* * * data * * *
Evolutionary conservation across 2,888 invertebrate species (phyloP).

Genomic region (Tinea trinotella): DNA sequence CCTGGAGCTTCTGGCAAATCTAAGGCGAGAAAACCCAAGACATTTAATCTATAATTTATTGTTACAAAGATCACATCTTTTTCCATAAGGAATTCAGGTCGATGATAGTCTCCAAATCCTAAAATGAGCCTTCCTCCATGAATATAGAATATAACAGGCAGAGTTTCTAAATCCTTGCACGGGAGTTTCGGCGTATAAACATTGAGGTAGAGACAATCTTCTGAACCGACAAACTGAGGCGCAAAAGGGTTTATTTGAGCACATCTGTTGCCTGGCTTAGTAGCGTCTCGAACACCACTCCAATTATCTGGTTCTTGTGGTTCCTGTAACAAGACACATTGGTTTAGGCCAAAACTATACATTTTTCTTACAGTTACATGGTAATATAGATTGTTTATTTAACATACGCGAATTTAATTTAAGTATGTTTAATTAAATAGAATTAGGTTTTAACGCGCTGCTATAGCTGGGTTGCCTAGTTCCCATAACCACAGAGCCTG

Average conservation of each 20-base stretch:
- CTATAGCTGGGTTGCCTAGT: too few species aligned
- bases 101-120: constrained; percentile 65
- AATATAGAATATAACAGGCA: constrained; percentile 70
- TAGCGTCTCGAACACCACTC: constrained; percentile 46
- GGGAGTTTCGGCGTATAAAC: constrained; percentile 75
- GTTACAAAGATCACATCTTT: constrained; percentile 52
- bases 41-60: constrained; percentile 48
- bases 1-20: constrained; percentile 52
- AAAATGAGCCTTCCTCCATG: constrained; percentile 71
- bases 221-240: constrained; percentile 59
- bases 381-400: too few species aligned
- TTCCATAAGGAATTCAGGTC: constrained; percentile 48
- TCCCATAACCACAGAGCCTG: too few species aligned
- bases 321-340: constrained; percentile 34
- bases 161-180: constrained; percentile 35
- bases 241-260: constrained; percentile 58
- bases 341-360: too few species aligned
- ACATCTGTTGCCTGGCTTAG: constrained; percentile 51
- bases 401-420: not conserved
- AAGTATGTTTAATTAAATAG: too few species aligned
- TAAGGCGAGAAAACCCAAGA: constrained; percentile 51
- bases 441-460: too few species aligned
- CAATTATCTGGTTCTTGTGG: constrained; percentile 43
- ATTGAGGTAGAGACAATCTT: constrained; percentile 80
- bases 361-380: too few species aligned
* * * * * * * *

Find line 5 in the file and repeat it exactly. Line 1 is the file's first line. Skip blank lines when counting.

- bases 101-120: constrained; percentile 65